WHEN a dress determines to be 'completely
smart and Hickson decides to help it
along, yon get results like this. Navy blue
serge belted impudently as to collar as well as
waist with gray suede, and that simple description
gives you the outline of the wonderful dress whose
swinging skirt panels and narrowing waist panel,
which terminates in a bustle, all emphasize the latest
fashion hints from Paris and the good old U. S. A.
To complete your dress effectively, gray suede
boots, gray gloves and a hat of gray duvetyne ap
pliqued in blue and tipped as to crown with blue
velvet, . which just matches the wee ribbon that
encircles the whole.
School Nurses Start Out
New Boys of Willie
Willie, 12-year-old Mason school
boy, will be quite a help to his mother
when he jrows np. Miss Charlotte
Townsend, supervisor of public school
nurses, is sure he will.
Willis s surname is not being used
at this time, because his teacher be
lieves it would be unwise. Last year
Willie was all that he should not have
been. He was listless, spelled "cat
with a "k," hardly knew he was alive.
The school iturses "took Willie to
pieces," put a new accelerator into his
mental machinery' by removing ton
sils and adenoids and improving his
auricular organs. Willie is now bat
ting .300 in his school work. He is
a new boy.
"We offer Willie as a 'shining ex
ample of what physical examination
work is doing in the public schools,"
Miss Townsend said.
Eighteen school nurses started this
morning to make a general physical
examination of boys and girls of pub
lic schools. Reports will be sent to
parents. Eyes, ears and throats will
be carefully examined.
"We will look them oyer from head
to feet," was the expression of Super
visor Townsend. . i ,
Can Women Learn to :
Talk Four Minutes?
Advice Jo the Lovelorn
- By Beatrice Fairfax
Some say It can't be done. Others
vouch for the ability of ' Omaha
women who have already had some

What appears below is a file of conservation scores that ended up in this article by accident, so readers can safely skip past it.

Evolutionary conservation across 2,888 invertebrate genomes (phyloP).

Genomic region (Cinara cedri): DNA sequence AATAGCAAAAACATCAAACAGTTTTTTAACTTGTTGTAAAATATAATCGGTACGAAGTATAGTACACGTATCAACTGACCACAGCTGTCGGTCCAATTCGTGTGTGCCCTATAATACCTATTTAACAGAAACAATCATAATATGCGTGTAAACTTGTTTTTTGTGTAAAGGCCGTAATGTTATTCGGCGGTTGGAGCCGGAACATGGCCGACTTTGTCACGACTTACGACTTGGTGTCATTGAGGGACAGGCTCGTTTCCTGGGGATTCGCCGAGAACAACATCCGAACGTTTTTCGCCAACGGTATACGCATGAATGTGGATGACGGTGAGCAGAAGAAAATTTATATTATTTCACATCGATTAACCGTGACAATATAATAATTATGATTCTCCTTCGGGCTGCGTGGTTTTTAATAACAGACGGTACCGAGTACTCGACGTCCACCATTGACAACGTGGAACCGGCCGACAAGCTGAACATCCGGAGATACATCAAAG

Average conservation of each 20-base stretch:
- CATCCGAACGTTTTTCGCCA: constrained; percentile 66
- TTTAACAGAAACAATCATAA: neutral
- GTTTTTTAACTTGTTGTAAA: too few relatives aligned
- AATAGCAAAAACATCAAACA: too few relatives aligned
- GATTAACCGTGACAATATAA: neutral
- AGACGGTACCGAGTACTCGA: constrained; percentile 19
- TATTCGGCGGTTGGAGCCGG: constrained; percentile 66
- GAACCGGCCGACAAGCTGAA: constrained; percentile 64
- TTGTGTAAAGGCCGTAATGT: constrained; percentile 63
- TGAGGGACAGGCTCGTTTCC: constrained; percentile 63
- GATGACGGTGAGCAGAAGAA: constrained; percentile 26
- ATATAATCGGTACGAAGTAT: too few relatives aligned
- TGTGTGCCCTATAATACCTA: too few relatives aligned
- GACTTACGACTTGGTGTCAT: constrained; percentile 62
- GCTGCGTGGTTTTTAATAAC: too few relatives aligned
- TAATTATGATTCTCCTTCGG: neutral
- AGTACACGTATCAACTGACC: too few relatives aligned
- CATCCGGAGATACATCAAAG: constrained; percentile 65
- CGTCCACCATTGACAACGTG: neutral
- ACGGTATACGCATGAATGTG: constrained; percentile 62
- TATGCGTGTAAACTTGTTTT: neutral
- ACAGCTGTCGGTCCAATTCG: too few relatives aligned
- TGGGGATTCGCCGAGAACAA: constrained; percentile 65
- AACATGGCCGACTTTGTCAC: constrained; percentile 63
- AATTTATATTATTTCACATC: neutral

experience in the various methods of
Under the direction of the Omaha
Woman's club a group of women are
being organized into a corps of four-minute-speakers,
i with Prof. ' Edwin
Puis of the Young Men's Christian
association school as their instructor.
These women1 will gather to learn to
deliver convincingly four-minute
speeches on every possible phase of
the war situation. '
Drivel? No, indeed! Their study
will be such weighty subjects as
"War Tanks," (literally); "War as an
Industry", "Second Liberty Loan",
Manhunters of the Air",- "Russia
and Democracy", "Government of
Germany", "Red Cross", "Jnsigna of
the Arm', "Labor and the War'?,
"Food Conservation" Submarine
Warfare" "Cantonments"; "Soldier
"Insurance", ' "Artillery in Modern
Warfare", "Cantonments", "Soldier
"Battle of the Marne", and many
These up-and-coming women,
whose minds gravitate in many directions,-
will give four-minute lec
tures to relieve uncertainties and
vagaries in the public mind. They
hope to go out and by the confidently
spoken word, help mould public opin
ion. Their watchword is the rlraark
of President Wilson, "It is, not an
army we must prepare for war it is
The first meeting will be held this
morning at the Metropolitan build
ing. v- '
Cupid Comes Also On
Visit to Ak-Sar-Ben
Cupid began his annual drive on
Ak-Sar-Ben visitors promptly at 9
o'clock Monday morning. When the
doors of county court were opened a
tine of couples waiting tor marriage
licenses ws on hand. Nearly a score
of certificates had been issued op till
noon. Each year during King Ak's
reign couples swarm to the , court
house for licenses The rush generally
rivals the June stampede.- ,
Union Printers Pay Fine x :
Tribute to. Samuel Rees
Omaha Typographical union at its